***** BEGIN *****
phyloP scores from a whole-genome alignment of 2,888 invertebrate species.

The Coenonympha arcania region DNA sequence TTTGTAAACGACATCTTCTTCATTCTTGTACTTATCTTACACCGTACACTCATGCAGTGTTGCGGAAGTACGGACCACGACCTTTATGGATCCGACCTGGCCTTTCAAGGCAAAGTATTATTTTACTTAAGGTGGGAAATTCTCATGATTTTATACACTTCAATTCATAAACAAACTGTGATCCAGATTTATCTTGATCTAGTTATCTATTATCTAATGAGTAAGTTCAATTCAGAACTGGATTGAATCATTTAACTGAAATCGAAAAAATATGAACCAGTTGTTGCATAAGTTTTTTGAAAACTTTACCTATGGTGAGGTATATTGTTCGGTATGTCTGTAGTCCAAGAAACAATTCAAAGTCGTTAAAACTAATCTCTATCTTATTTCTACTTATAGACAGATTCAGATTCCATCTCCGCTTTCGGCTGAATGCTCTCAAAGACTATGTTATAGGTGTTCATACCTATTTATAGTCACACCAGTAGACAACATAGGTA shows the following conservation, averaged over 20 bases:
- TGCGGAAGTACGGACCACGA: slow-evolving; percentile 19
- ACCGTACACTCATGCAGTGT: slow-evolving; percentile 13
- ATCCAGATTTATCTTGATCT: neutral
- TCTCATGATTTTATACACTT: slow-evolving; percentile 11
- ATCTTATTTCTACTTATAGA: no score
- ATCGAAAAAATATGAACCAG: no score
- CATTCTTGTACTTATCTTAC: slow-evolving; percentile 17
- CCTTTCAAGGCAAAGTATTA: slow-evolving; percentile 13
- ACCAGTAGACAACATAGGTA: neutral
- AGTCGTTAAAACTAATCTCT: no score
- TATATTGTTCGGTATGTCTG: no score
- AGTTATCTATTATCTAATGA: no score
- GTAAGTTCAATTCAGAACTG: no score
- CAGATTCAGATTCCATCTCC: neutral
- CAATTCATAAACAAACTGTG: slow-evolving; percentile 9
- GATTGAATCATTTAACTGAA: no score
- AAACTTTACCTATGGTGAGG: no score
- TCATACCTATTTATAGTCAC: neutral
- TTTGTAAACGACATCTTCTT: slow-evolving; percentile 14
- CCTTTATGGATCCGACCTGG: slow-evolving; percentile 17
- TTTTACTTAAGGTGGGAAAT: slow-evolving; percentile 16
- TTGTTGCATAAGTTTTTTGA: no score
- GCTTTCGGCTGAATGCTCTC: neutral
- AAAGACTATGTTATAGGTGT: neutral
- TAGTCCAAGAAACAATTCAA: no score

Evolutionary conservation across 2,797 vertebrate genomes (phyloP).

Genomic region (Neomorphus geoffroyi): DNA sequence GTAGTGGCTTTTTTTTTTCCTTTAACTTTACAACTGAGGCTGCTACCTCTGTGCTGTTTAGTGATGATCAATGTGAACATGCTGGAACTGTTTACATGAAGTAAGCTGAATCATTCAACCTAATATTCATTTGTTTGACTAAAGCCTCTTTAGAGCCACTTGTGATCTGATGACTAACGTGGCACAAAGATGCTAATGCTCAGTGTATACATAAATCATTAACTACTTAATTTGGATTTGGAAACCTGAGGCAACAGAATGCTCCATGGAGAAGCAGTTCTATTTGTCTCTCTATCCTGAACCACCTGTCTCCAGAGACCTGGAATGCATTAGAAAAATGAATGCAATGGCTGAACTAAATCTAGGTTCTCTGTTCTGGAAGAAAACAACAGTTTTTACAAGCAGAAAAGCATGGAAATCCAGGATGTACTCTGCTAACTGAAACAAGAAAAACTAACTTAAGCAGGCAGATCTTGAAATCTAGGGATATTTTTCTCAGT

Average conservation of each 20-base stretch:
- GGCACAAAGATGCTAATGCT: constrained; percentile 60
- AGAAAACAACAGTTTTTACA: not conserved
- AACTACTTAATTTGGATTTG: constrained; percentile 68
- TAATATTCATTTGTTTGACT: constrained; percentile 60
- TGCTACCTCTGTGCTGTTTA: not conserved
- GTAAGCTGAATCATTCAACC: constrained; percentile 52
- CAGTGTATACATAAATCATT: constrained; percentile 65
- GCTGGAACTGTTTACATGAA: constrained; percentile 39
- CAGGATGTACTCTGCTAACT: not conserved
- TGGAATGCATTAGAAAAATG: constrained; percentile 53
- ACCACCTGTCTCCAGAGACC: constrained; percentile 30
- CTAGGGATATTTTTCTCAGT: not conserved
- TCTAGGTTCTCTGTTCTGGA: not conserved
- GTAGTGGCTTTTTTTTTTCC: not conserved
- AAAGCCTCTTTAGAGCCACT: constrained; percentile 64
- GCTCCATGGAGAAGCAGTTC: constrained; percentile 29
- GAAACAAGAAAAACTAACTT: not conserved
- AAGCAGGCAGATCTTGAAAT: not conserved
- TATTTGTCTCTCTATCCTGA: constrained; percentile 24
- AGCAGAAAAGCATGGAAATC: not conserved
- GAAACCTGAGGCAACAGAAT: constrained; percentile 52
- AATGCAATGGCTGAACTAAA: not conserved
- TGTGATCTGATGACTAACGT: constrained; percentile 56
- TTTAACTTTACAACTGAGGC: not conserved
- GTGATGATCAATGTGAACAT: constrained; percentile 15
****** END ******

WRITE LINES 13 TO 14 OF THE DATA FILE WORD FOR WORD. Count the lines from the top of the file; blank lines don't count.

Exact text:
- TATATTGTTCGGTATGTCTG: no score
- AGTTATCTATTATCTAATGA: no score